Here's a thing...
For ages I've been walking past an empty, crumbling house wedged behind a false wall with blanked out windows.
It's a lonely survivor in a sea of hotels, offices, car parks and corporate construction, and on closer inspection I find out why:
Here, on 20th November, 1752, was born Thomas Chatterton, the young, tragic poet made famous in the Henry Wallis painting.
His story makes Les Miserables look like an episode of Glee.
Having failed to sell the publishing rights to a collection of 15th century poems by a Bristol monk (which Chatterton had actually penned in his mother's attic ) he attempted to pass himself off as a political satirist in London, with a similar lack of success.
Alone, penniless and starving, his dreams in tatters, he poisoned himself at the age of 17 in his lonely room surrounded by the torn up fragments of his friendless poems.
Those fragments still exist, saved from the landlady's broom by a Dr. Fry who had intended to sponsor Chatterton's genius, but who arrived just too late.
It's rather poignant then, that the birthplace of Bristol's most tragic romantic should now be empty, cold and ignored.
Someone, however, has placed a figure over the doorway.
Maybe it's a homage to the poet, or maybe it's just there to discourage felons; who knows...
Either way it's a gesture towards an old house that needs all the friends it can get.
Sunday, 17 February 2013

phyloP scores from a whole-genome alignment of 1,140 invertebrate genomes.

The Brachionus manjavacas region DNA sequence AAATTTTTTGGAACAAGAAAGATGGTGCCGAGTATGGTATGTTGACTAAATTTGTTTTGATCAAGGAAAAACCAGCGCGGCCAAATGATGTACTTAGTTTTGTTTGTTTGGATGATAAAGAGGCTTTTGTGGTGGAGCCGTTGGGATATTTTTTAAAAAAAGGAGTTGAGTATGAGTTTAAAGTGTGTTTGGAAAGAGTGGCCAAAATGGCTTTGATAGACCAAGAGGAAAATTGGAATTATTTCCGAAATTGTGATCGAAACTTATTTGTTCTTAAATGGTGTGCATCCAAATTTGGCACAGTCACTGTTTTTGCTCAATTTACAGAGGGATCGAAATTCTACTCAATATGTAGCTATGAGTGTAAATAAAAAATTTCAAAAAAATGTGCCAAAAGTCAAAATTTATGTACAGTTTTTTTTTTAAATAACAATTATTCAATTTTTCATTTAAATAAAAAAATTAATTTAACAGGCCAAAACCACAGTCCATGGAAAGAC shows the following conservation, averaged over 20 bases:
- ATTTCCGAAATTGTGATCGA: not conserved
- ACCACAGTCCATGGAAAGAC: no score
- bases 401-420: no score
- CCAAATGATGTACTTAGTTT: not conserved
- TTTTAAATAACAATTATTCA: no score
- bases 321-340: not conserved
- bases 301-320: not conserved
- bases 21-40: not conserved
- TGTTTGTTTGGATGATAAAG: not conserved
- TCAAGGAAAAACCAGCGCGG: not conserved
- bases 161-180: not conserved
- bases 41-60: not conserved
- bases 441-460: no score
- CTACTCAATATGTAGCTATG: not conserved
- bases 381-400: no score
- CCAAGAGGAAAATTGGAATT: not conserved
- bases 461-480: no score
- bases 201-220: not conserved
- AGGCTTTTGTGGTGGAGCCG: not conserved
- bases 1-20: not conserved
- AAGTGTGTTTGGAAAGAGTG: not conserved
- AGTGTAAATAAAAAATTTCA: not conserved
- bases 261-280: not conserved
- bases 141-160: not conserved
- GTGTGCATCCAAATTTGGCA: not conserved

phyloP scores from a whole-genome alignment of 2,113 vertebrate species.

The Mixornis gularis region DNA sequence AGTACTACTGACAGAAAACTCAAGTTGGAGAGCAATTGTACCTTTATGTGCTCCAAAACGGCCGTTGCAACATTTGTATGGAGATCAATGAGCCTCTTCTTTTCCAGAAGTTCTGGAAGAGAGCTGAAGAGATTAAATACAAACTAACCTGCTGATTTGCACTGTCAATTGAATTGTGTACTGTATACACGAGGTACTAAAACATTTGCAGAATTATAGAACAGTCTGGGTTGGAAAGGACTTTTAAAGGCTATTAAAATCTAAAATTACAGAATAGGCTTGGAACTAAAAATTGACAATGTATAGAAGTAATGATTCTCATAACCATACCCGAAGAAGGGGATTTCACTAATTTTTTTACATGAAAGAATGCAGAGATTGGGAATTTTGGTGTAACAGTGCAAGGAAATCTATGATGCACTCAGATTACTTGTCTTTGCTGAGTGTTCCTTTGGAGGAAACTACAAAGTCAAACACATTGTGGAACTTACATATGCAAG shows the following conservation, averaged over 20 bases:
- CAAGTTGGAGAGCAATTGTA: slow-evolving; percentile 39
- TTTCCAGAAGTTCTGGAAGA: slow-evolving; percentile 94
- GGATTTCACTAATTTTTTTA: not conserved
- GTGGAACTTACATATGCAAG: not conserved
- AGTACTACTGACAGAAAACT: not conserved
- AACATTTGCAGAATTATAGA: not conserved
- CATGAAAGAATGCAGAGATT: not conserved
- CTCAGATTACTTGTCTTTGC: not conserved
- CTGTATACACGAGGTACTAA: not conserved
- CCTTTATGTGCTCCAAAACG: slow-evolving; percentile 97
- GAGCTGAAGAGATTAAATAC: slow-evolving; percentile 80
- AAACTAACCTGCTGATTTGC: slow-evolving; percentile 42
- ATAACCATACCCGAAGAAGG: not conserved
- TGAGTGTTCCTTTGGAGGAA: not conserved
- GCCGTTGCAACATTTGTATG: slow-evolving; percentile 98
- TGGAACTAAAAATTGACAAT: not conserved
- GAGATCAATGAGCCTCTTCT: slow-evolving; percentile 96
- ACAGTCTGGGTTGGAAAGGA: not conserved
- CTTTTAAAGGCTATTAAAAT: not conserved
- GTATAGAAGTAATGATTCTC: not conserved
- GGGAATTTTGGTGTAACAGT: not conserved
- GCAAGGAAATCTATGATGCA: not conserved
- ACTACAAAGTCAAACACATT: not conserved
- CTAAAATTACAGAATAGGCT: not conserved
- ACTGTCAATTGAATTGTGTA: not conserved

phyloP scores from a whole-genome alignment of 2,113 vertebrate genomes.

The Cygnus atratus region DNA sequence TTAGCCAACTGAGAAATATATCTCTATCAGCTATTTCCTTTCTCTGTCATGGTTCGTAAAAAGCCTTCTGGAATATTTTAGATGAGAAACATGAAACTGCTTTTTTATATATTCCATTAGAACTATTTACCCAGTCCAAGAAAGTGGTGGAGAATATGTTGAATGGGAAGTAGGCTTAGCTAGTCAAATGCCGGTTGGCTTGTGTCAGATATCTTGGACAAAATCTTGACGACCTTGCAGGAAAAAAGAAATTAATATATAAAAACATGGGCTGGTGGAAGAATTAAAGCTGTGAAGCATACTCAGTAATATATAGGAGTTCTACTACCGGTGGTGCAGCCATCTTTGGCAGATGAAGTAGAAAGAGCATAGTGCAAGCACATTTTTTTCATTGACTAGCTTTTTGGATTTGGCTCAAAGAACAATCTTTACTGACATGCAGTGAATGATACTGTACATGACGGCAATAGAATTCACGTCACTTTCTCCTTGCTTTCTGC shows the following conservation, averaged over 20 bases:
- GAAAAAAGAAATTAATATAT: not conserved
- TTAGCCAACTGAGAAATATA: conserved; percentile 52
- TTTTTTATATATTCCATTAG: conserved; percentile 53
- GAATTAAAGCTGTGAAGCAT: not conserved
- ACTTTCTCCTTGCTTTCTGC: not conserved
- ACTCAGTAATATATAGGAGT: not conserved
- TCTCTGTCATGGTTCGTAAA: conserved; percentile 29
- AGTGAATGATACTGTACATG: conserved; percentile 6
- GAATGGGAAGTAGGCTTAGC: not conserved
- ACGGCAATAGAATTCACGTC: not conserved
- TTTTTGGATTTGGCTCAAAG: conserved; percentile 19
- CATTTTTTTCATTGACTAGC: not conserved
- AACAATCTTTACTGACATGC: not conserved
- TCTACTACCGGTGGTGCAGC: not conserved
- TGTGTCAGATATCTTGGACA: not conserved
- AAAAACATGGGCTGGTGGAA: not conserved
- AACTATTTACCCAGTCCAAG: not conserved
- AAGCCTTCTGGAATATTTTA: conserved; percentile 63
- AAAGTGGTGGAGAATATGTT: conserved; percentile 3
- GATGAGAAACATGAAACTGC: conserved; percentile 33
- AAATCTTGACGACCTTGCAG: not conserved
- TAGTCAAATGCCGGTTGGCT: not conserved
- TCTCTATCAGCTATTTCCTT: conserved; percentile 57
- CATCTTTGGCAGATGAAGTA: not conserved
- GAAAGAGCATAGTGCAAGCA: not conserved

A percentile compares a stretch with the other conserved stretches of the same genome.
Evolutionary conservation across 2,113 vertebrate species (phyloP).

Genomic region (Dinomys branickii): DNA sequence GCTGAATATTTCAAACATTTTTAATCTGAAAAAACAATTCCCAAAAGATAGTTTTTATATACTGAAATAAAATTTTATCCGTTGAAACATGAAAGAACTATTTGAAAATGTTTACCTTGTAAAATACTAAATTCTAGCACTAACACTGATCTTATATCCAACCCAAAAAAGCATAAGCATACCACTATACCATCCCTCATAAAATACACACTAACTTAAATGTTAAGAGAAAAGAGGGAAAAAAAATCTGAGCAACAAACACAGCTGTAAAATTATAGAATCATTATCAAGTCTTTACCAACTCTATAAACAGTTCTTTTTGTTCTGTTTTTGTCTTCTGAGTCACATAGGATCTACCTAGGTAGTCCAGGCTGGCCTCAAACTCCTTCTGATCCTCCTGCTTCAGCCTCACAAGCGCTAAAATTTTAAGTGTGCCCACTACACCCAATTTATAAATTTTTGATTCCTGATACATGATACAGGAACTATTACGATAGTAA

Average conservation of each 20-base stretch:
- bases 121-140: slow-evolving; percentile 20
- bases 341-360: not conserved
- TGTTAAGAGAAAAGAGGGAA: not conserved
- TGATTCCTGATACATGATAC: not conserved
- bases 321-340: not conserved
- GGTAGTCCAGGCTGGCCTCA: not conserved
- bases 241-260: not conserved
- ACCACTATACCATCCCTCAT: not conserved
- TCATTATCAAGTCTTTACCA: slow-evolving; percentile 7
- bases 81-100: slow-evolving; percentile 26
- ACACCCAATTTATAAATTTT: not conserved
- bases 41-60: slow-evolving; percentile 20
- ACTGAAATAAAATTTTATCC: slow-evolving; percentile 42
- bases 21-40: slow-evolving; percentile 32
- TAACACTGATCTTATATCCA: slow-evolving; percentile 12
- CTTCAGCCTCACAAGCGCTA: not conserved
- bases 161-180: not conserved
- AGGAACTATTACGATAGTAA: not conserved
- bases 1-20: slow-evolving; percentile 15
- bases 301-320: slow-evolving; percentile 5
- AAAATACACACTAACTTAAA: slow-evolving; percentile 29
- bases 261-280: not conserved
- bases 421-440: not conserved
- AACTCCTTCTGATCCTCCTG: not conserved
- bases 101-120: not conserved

Tricky things, weddings.
You have to remember the names of people who claim to be related to you, not get too pie-faced and generally behave in a grown up, responsible way.
Like I say, tricky...
Especially when it's your daughters, you really, really don't want to rack up a record hit rate on Youtube; you have an unfortunate gift for saying spectacularly inappropriate things to the more well upholstered amongst the guest list and everyone in the room knows you are no stranger to the great taste of foot.
The present, however, is a piece of cake.
Not literally, that's what you get given for not doing anything on the day that warrants a restraining order.
Nice and straightforward: Make two small boxes that open towards each other, paint the happy couple's portraits on the front and line the inside with felt so they can pin all the memento's of the day inside.
At the risk of getting sentimental, I like to think it's an appropriate gift; two separate boxes for keeping things that matter that also match and compliment each other, like bookends.
It all ends well, with much joy in a moistened eye, and no blue flashing lights.
I think I might make this a signature gift for future weddings, with modifications to suit the occasion, such as a Tupperware lining.
Then you could keep cake in them.
Posted by stuff at 11:47